Some students focusing on food waste this Thanksgiving

Some students focusing on food waste this Thanksgiving

As part of the Food Recovery Network, 34 colleges and
universities are feeding the hungry in their communities.

A number of college students and alums are rethinking how we eat, distribute and think about our food this Thanksgiving.

And it comes at a time when Americans throw out the equivalent of $165 billion of food each year and 40% of food in America goes uneaten, according to a 2012 report from the Natural Resources Defense Council, nonprofit environmental organization.

As part of the Food Recovery Network, 34 colleges and universities are feeding the hungry in their communities.

Collectively, schools in the Food Recovery Network have donated more than 222,000 pounds of food since September 2011.

Recover Rochester has done outreach this year and grown its community to 30 members, according to Wai Hon Chan, president of the chapter at Rochester Institute of Technology.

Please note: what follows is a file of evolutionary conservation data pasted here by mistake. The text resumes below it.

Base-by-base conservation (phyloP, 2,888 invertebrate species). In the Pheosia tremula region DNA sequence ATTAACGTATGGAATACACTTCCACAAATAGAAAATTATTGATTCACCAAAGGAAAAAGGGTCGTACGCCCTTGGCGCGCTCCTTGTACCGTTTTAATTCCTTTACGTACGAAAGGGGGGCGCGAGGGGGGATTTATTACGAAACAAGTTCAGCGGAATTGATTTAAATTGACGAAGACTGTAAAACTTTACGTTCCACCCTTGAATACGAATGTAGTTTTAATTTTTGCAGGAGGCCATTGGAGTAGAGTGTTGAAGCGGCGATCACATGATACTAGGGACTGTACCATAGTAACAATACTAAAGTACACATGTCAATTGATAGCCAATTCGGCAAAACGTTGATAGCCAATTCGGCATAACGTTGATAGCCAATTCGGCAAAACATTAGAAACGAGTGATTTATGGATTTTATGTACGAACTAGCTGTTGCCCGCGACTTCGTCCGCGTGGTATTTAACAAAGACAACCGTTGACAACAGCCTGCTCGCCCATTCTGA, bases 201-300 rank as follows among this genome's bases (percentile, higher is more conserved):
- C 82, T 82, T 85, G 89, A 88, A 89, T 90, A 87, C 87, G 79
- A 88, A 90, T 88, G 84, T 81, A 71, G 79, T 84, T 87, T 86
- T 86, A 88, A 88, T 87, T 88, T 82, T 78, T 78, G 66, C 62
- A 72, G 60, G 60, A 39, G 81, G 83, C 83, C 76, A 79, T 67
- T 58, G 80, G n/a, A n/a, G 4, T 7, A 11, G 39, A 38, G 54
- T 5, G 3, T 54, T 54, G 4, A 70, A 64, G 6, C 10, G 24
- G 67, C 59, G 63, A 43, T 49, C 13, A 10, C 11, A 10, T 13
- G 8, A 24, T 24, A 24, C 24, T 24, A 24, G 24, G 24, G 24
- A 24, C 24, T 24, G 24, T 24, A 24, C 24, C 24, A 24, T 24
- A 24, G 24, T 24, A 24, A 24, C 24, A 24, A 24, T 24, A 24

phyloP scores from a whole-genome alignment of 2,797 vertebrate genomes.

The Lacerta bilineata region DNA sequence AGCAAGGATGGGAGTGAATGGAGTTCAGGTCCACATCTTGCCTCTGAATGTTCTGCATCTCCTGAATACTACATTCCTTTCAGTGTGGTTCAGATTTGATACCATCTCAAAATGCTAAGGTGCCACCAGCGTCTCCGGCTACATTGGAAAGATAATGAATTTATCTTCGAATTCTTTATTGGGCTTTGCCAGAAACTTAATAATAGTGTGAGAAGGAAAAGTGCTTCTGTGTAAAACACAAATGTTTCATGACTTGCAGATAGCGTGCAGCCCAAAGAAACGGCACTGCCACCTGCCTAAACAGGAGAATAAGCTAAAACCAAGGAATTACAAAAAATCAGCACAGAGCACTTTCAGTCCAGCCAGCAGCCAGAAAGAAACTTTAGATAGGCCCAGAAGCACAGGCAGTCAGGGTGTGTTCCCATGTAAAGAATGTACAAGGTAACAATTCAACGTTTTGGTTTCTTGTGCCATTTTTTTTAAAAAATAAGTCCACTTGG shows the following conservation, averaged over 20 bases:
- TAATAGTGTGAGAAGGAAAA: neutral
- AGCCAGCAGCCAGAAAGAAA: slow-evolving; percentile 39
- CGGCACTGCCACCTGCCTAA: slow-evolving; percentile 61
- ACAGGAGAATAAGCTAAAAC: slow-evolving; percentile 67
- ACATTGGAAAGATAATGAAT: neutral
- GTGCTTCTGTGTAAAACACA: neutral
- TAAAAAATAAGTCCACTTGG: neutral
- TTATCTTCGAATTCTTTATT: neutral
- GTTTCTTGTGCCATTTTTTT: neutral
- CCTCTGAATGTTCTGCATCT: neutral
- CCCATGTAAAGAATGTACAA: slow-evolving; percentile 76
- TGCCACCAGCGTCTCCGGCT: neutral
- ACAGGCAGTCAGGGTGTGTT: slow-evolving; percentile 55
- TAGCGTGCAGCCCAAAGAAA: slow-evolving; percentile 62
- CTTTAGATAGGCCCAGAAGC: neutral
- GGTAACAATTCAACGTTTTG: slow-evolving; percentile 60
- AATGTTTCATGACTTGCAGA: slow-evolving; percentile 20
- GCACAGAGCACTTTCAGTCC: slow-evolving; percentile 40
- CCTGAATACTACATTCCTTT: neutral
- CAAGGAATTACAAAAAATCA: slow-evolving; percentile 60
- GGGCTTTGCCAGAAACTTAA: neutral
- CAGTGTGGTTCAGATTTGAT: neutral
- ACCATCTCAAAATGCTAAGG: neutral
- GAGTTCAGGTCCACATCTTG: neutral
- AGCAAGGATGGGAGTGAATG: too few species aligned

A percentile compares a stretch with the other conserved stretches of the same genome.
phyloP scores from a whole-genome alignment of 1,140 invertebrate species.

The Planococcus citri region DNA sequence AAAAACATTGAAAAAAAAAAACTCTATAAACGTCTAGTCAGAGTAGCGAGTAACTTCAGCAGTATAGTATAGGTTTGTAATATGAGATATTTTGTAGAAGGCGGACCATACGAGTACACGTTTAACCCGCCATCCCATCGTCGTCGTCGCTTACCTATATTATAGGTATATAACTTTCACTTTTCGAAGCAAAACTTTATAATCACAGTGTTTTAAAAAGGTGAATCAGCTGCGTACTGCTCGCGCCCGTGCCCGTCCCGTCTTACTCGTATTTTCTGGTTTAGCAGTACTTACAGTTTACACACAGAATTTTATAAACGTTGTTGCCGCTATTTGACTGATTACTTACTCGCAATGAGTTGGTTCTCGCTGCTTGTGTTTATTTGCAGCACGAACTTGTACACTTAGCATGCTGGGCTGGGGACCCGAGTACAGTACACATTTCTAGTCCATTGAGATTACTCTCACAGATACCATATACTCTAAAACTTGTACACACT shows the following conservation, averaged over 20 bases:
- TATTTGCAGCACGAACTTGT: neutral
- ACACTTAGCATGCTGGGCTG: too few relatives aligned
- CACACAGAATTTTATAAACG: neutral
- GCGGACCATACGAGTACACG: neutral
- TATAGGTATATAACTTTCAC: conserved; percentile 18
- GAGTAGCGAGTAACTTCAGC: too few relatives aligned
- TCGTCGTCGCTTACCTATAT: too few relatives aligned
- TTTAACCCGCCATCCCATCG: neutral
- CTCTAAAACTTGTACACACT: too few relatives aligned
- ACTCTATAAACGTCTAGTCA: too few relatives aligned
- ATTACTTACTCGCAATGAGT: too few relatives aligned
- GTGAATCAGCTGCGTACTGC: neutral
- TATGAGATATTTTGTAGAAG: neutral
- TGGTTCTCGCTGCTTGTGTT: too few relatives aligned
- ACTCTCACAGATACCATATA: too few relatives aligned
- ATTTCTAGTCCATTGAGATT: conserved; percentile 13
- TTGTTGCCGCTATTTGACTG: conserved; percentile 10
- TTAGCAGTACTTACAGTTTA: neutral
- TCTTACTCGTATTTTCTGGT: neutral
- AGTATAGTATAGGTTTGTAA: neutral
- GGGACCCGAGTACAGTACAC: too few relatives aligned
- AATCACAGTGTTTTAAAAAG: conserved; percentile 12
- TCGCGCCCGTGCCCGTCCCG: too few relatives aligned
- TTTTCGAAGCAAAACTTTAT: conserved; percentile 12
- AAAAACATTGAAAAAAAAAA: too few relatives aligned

The group has donated 15,000 pounds of food and wants to expand to other universities — as well as establishing its own facility.

“It’s a dream for us to have a facility serving strictly over production of food from restaurants, college dining halls and retails.”

For three years, Denison University’s Homelessness and Hunger committee had been recovering food from their campus halls and donating it. A chapter of the Food Recovery Network at Denison was formed this month.

In Ann Arbor, the University of Michigan’s chapter won $1,074 recently at Ann Arbor SOUP, an event that offers grant opportunities for projects in Ann Arbor.